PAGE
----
Another strong example that I have seen firsthand is an onshore/offshore flow. The chart in Fig. 2 shows wind barbs that represent wind speed and direction. As you can see, the wind changes approximately 180 degrees around the typical hub height of a turbine. By looking at the 60m level and below—and in some cases 80m and below—this event would be missed. Onshore/offshore flows can be seen near coastal regions or near large bodies of water. While this particular image may be on the extreme side, wind-changing direction with height can be seen in numerous locations. In fact, I’m sure there are plenty of blooper reels with major league baseball players dancing around trying to follow a fly ball as it moves in the wind. Candlestick Park is probably featured in many of them.
Levels Don’t Lie
In other instances, this data can optimize wind farm construction. The chart in Fig. 3 shows a lower level jet in Texas. The terrain is very flat, with no complexities. Based on the information seen to the left, one can maximize the production at the site. As hub heights reach upward of 160m, this information can prove to be invaluable. How can one know if an 80m hub height is optimal in comparison to a 100m hub height, let alone a 160m hub height, without data at that level?
Quite often I find myself bewildered as I look at data. Isn’t it ironic that an industry so concerned with precision of instrumentation is willing to overlook the most crucial data; the levels that are actually generating power? I have sat through numerous conferences where anemometer A is analyzed versus anemometer B to whatever degree of accuracy in order to determine if they are precise enough to be used for wind resource assessment. Later, another speaker will face the audience and say that no matter how much data we collect, we cannot be 100-percent sure of the wind speeds for a given site next year—there are so many climate related factors that we can only tell if it is a worthwhile site for the long run, he will say. With enough data, we can at best predict an average yearly speed, but we still cannot precisely predict the wind speed on a year by year basis. While we try to determine what the wind speed will be at a given level within 0.01 m/s—even when we know it probably won’t be exactly the same next year—we are willing to overlook the phenomena that we know will happen annually: lower level jets, negative shear, onshore/offshore flows, etc. Talk about not seeing the forest for the trees.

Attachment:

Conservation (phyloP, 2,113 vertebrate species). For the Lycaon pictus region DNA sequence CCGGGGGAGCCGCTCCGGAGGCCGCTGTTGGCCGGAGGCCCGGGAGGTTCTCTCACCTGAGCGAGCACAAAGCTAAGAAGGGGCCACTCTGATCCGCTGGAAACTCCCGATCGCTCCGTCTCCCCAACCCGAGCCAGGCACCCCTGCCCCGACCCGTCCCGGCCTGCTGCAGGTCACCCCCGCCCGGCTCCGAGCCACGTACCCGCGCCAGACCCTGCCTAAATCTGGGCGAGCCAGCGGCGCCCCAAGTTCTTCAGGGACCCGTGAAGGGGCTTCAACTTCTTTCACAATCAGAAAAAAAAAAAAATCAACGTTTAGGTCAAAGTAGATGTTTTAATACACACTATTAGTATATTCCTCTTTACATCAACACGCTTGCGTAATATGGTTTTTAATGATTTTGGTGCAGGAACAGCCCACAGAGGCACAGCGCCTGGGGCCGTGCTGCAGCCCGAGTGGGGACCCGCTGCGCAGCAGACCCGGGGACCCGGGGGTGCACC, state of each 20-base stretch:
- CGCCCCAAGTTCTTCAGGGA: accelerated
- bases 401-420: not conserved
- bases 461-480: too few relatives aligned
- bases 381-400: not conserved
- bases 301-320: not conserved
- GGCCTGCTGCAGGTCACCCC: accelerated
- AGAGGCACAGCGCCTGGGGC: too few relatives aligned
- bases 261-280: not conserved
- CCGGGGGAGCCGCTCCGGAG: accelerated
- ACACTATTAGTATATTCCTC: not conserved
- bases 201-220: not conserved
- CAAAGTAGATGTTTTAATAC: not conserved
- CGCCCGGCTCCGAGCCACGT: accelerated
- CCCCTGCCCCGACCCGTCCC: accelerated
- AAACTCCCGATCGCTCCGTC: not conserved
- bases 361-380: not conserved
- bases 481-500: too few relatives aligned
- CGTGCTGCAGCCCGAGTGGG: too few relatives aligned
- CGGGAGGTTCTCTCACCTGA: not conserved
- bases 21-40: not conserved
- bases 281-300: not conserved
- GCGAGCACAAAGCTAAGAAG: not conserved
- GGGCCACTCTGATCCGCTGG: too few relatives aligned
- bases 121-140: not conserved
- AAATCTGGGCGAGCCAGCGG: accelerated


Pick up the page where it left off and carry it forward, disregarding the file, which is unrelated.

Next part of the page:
I’m not suggesting that the precision of current instrumentation isn’t valuable, but it would seem that knowing the data in the blade span of a turbine is equally valuable, if not more so.
Complexities to Consider
With a worldwide push to move to green energy, wind farms are growing at an increasing rate. While it is exciting to be part of this, it also means the most obvious locations for farms have probably been developed, or are being developed right now. Future farms will encounter new terrain, and with that new complexities. The need for blade span data has never been so great, and this will only continue to increase. If you were writing the check, after all, wouldn’t you want blade span data?